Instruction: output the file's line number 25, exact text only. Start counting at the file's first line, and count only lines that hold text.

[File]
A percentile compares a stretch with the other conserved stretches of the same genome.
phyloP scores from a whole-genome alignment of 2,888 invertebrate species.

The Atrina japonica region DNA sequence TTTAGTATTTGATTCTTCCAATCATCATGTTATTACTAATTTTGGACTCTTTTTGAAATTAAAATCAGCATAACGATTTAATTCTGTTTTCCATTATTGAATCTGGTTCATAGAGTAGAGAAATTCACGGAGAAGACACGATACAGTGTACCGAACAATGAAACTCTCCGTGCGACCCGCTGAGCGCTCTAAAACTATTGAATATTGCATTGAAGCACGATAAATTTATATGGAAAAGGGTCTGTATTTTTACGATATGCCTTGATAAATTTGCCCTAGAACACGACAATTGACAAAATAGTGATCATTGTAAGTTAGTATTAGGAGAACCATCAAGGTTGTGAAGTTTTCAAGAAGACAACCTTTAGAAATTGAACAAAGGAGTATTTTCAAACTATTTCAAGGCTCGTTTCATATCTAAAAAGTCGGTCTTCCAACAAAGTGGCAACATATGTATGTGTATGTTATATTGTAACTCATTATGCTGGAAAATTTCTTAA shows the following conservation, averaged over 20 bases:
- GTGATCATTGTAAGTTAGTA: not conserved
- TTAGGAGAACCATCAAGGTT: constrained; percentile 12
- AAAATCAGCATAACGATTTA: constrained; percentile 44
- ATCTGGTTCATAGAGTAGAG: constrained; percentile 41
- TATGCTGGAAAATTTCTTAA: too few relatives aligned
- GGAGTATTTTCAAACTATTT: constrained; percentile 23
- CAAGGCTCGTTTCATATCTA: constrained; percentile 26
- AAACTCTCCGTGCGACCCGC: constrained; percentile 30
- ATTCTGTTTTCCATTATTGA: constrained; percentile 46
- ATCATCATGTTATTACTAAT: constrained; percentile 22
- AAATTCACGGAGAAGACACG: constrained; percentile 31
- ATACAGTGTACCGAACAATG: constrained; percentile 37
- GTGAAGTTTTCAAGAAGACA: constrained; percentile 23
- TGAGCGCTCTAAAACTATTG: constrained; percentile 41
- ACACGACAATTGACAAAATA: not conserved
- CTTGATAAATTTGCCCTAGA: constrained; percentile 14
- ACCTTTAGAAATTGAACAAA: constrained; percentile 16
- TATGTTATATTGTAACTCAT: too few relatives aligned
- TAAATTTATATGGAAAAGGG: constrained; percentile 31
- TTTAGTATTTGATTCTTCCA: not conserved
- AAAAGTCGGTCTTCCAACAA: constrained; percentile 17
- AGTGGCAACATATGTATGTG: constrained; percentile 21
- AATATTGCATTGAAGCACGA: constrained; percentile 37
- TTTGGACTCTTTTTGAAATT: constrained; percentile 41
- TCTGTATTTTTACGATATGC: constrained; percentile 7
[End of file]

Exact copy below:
- AGTGGCAACATATGTATGTG: constrained; percentile 21